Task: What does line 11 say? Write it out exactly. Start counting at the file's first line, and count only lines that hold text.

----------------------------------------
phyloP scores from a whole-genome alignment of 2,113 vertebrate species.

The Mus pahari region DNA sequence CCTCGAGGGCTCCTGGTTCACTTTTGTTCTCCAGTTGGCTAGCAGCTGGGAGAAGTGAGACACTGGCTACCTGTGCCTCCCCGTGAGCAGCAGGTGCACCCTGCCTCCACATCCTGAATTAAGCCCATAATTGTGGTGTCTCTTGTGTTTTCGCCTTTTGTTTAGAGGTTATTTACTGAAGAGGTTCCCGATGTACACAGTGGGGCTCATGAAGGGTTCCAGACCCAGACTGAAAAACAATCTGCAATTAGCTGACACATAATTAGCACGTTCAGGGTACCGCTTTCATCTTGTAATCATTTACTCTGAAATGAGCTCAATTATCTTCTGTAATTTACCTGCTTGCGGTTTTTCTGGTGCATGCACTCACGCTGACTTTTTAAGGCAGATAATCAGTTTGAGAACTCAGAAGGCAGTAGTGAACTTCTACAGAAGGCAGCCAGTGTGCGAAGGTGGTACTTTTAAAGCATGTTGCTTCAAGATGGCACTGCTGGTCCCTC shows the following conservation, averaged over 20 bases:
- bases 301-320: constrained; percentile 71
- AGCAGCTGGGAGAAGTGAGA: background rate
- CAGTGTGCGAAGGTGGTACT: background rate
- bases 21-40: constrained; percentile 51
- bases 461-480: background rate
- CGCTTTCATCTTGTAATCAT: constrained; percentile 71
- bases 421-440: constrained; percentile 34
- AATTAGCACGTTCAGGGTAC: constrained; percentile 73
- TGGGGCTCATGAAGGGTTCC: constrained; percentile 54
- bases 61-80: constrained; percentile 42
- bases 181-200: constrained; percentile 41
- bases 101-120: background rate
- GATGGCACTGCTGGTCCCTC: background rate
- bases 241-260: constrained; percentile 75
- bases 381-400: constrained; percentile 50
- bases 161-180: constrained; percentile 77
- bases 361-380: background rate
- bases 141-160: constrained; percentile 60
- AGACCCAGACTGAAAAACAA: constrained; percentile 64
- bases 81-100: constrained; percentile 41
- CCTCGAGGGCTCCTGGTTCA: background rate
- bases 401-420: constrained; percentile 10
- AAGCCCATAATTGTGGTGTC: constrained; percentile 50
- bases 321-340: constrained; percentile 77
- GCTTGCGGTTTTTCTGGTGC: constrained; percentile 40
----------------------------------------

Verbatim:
- TGGGGCTCATGAAGGGTTCC: constrained; percentile 54